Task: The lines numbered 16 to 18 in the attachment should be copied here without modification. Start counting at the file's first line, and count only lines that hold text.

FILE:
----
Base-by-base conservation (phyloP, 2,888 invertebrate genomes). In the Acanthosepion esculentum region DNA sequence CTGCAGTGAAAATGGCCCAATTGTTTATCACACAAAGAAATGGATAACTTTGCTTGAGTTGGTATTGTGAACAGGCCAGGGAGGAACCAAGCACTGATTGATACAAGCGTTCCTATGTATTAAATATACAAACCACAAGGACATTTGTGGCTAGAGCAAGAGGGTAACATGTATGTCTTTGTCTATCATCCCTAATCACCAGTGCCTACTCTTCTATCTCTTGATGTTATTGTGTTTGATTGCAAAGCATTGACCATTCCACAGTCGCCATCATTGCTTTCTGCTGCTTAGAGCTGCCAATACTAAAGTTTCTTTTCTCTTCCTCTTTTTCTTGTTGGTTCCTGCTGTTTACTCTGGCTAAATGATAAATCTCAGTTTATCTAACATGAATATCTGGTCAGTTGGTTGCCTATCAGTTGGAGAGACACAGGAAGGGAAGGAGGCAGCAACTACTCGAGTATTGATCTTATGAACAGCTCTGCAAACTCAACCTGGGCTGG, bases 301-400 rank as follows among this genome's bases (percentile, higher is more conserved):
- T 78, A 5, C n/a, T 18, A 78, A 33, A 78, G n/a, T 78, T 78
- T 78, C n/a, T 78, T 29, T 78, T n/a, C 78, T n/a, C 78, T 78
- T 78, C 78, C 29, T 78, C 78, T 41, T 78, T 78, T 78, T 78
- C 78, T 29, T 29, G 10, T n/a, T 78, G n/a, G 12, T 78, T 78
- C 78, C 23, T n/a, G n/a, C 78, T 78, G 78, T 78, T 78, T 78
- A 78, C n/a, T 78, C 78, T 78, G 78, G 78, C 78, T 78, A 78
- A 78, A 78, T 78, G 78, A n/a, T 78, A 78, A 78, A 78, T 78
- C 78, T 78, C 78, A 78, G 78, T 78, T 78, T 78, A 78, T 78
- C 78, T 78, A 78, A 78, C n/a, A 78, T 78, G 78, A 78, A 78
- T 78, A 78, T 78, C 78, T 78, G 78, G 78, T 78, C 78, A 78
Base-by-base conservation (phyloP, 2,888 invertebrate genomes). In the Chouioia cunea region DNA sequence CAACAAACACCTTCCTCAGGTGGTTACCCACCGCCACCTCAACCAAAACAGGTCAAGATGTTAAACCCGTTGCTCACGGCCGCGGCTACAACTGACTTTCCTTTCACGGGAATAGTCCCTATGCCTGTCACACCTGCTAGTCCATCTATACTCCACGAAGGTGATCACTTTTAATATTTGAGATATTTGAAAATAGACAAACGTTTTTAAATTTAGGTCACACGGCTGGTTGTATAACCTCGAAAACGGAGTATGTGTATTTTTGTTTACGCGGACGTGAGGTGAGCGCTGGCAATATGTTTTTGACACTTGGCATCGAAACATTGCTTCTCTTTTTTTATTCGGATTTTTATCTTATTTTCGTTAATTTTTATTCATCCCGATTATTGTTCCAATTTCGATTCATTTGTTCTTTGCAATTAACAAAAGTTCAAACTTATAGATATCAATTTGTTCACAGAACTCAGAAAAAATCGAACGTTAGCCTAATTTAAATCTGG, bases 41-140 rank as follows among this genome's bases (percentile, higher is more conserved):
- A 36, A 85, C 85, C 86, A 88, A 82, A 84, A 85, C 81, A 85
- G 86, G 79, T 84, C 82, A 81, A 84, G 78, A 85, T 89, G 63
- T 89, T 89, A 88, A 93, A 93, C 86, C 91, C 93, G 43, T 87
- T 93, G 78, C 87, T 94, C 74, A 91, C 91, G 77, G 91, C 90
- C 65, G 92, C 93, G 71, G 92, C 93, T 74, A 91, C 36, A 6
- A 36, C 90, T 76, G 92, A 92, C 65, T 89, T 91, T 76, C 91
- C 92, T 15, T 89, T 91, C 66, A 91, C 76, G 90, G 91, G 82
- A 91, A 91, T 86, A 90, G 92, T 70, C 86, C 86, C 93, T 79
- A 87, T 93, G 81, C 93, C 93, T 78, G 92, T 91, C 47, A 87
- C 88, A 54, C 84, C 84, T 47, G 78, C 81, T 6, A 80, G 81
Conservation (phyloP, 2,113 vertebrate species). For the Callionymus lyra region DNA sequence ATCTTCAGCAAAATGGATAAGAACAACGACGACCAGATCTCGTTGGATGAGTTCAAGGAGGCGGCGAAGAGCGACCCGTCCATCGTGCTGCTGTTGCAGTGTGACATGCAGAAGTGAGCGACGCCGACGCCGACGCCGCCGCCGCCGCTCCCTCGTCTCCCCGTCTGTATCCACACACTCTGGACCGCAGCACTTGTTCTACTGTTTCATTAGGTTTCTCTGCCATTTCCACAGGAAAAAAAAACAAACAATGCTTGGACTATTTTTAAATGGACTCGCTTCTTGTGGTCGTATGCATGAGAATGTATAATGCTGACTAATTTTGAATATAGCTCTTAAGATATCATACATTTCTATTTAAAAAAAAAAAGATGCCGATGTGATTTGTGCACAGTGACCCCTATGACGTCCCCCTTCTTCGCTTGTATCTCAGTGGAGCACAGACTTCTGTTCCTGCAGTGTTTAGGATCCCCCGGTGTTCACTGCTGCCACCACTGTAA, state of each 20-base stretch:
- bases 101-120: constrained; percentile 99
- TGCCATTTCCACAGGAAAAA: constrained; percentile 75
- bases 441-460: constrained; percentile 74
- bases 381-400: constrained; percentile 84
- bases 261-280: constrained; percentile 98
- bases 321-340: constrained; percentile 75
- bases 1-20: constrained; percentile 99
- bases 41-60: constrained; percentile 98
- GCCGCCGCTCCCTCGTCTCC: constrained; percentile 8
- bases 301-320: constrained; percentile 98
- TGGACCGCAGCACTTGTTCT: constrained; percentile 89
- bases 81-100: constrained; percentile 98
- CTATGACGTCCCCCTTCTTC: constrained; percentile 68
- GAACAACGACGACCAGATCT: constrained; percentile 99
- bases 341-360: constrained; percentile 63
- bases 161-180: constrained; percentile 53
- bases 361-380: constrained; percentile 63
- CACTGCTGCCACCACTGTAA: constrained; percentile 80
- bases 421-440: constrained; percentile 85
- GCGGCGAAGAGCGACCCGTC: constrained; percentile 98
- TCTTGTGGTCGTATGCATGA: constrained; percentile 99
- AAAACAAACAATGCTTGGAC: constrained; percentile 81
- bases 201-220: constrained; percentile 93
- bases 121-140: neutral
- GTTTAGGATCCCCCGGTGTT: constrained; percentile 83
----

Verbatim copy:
- T 93, G 78, C 87, T 94, C 74, A 91, C 91, G 77, G 91, C 90
- C 65, G 92, C 93, G 71, G 92, C 93, T 74, A 91, C 36, A 6
- A 36, C 90, T 76, G 92, A 92, C 65, T 89, T 91, T 76, C 91